I wasn’t even looking at sewing machines. I was looking at the stuff hanging on the linen rack at Goodwill. Louie was looking at something, and when I looked at him, he smiled and raised his eyebrows at me. I went to see what he had. ‘$5’ he said. ‘It’s pink, and it has a wrench in the accessory box. You can have the sewing machine, and I’ll take the wrench.’ Sure. Ok. The wrench didn’t fit anything on the sewing machine anyway.
I can’t let the first picture be one that was all dirty, so I’ll let the first one be ‘all cleaned up’. The color looks pretty pale, but I think that is because of the day light filling the kitchen. It really is a little pinker pink than it looks.
Ok, here are the before photos. (This was taken early this morning before the sun was full up…see? A little pinker…and dirtier!)
The lid was pretty dirty.
It was pretty dirty from sitting around, I guess, because the machine doesn’t really show much wear. The inside of the bottom of the case which holds the machine is very clean, with no oil drops. The only thing under the machine was lots of little straight pins. I think the bobbin tire is still the original one. There are spots where the paint is discolored, either from old oil, and/or possibly nicotine, but otherwise in very good condition. A lot more women smoked then, I think, than they do today, and they sewed while holding a cigarette in their hands (just my opinion).
There a two little spots on either side of the Atlas decal in the middle of the bed, otherwise, the paint is great. The decals are in perfect condition. This first picture looks a little funky, but the discolorations are just reflections off something with the bright sun shining in.
It was so dirty, that I unbolted the motor bracket from the machine to clean behind the motor, and then I noticed that there were black flecks of something laying all over on the machine that weren’t there before, and I realized that the cord coating coming out of the motor was disintegrating and was exposing bare wires. Louie took it to the shop and rewired the motor. All safe now. My Hero!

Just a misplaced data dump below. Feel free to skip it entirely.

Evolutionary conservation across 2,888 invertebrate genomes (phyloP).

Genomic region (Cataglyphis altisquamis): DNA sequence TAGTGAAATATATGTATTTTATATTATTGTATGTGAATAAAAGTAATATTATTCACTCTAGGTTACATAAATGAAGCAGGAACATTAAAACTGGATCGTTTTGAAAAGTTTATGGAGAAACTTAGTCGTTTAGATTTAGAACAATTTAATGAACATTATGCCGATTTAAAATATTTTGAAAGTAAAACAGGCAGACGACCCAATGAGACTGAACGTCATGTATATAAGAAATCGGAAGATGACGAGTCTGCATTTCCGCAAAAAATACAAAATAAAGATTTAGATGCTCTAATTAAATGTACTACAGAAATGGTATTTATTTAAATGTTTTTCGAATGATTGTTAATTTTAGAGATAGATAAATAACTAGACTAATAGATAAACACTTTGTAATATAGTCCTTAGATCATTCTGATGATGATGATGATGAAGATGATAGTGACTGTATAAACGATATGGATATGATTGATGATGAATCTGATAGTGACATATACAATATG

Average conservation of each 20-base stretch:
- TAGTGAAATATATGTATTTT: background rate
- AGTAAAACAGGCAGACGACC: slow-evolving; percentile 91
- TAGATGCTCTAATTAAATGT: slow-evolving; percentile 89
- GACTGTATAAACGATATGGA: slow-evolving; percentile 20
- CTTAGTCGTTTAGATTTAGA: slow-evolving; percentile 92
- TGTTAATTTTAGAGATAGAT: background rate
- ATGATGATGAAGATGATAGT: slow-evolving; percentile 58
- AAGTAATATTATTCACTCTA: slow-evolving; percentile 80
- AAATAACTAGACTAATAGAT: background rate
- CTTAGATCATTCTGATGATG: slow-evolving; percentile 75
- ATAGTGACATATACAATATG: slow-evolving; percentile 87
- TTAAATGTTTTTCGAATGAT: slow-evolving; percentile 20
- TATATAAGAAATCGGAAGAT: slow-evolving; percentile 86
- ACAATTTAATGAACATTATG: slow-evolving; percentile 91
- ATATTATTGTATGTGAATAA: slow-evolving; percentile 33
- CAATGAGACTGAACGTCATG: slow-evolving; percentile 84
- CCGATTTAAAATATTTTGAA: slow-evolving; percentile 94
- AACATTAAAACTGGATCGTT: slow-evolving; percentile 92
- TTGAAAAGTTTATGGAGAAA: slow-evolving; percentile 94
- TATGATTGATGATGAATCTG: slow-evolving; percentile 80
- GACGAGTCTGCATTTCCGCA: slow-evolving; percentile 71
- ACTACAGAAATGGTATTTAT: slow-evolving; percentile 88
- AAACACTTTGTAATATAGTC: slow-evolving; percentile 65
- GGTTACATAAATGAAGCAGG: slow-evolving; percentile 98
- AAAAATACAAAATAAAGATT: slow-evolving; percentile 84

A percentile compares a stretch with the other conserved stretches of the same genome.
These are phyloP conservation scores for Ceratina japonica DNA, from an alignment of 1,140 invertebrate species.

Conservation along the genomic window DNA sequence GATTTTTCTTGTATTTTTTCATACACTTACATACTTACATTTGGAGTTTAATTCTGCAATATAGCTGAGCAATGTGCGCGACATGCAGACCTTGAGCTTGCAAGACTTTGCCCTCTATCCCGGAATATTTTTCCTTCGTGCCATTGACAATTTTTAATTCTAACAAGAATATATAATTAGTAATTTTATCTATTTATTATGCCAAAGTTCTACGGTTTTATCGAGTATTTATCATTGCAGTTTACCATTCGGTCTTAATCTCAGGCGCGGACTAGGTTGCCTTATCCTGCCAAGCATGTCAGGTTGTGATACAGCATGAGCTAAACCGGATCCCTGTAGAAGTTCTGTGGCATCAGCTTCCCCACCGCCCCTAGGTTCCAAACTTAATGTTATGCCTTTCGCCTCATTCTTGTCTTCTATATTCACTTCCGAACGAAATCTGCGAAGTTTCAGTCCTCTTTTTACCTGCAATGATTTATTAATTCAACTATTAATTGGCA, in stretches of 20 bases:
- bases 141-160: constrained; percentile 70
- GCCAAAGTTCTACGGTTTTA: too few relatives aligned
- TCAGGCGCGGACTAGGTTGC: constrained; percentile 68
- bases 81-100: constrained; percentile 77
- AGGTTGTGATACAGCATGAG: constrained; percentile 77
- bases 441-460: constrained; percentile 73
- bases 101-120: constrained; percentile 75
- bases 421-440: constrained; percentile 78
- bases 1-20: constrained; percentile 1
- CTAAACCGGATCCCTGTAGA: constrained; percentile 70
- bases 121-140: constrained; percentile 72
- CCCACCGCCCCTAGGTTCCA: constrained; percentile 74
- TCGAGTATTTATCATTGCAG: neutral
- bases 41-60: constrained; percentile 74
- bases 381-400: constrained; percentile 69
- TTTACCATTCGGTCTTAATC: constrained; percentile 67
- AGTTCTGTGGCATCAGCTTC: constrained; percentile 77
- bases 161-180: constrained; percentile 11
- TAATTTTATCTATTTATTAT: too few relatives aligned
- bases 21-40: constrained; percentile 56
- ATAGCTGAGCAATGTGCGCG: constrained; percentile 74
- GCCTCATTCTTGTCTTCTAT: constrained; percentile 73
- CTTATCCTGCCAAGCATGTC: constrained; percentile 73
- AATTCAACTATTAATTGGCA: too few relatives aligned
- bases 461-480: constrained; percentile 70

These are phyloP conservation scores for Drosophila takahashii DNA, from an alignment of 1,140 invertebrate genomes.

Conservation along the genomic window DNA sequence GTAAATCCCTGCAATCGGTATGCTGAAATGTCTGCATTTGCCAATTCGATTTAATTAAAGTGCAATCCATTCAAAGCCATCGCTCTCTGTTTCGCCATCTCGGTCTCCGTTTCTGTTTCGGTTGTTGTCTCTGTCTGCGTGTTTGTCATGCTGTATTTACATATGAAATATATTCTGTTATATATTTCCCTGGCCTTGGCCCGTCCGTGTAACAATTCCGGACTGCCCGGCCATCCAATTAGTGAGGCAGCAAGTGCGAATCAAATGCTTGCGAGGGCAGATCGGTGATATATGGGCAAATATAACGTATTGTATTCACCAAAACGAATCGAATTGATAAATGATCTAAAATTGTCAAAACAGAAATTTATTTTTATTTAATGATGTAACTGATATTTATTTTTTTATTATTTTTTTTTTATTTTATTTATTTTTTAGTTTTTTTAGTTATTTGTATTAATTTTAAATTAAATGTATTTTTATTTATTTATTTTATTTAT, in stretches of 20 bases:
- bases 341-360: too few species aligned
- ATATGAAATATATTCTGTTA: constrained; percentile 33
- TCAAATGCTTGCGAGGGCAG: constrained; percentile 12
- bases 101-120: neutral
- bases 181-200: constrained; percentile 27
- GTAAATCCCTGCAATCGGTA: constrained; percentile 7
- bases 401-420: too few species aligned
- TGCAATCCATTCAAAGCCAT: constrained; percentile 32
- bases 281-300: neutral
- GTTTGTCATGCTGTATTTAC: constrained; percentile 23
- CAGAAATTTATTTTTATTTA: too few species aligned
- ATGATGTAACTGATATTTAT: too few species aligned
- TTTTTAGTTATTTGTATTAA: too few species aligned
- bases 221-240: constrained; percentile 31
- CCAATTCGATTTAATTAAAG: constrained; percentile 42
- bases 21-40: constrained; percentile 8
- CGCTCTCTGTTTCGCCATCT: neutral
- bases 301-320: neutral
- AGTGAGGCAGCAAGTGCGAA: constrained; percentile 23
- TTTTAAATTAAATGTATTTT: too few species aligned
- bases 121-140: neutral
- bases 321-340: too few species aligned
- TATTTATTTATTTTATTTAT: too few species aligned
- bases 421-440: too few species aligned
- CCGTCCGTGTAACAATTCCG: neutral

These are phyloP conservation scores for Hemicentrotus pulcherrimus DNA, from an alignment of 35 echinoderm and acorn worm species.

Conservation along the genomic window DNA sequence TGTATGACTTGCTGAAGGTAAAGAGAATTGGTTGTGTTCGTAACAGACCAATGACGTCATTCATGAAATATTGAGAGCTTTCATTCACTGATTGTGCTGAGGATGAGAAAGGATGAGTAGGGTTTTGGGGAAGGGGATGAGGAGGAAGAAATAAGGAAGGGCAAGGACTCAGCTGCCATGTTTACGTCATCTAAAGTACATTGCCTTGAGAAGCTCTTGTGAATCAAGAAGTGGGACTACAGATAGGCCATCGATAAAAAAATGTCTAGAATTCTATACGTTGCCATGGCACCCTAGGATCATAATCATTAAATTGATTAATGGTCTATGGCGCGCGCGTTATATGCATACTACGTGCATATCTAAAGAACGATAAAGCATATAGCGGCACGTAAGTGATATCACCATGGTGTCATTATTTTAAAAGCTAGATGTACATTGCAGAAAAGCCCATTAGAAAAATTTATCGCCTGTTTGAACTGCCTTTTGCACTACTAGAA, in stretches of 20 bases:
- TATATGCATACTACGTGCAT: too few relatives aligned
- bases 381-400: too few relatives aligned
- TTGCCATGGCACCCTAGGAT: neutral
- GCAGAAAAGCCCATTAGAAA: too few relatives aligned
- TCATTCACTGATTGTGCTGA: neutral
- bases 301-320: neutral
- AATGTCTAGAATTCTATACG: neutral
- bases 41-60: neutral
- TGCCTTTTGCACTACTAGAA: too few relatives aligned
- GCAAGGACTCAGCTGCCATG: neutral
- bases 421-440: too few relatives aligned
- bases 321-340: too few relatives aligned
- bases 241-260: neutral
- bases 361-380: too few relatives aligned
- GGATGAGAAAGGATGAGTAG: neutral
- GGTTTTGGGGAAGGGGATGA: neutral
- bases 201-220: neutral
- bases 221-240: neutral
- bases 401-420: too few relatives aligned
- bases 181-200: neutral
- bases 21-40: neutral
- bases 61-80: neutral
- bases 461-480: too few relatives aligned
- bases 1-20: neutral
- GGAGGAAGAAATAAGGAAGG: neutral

It sews lovely stitches, and runs perfectly. This is a straight stitch only machine, and the stitches look perfectly straight. This is the front side of the paper towel I test sewed on.
This is the back side, and if you look at the bottom half of the picture, you can see where the black stitches end, and the pink stitches begin. The bobbin had a couple different colors of thread wound on it.
Ta da! The only thing that would make it more perfect, would be a pink case. This one is kind of blue/green.
I looked online to find a manual for it. I didn’t need one. It was easy to figure out, but I liked the thought of having a copy of the original manual, and I liked that it was colorized with a pink machine on the front. If you need, or would like a copy of the manual, click HERE, and the link will take you to where you can purchase a download, like I did. From what I have read, several people have said that this machine was sold in 1957. That is the year I was born. (Shhh…don’t tell!)
The inside of the manual says this machine sold for $199.50 FULL CASH PRICE. That was a lot of money 56 years ago!
The INTRODUCTION says:
The Atlas is the product of many years of research and development in the field of household sewing machines. As it stands, it is the ultimate in efficiency, quality and modern design, yet, its moving parts are standard and interchangeable with parts available at sewing machine supply houses the world over. Its oscillating shuttle and central bobbin produce a lock stitch and place it in the heavy duty household sewing machine category.
I have wanted a pink Atlas for a long time. I just kind of gave up on it, because prices on eBay were too high for my blood, plus I fear the outcome of people shipping machines, unless I know they have shipped many with good feedback. (Lately, I stalk Craigslist.) About 2 1/2 years ago, I bought a Brother Sewing Machine because I figured it was the closest I would get to the real thing. It was not a good experience, but the machine did survive. You can read about it HERE.
I would say that the machines are very similar. The body has many of the same features. The top body line is a bit different, but the machine has many of the same parts. The decals, name badges and color scheme are only slight differences. They were both made in Japan. Compare and see what you think. I am very happy to add this machine to my collection. It’s PINK and I’m tickled PINK!!!!
I made a little pink and white drawstring bag to put the foot controller in to protect the paint on the machine bed when the cover is on the machine. I bought a couple pink and white valances to ‘unstitch’ for fabric yesterday at Goodwill. I used pink ribbon for the drawstring. The valance has rick rack sewn along the edge, so the bag has a little embellishment as well. I am seeing a new thread catcher pin cushion bag with this fabric in my future.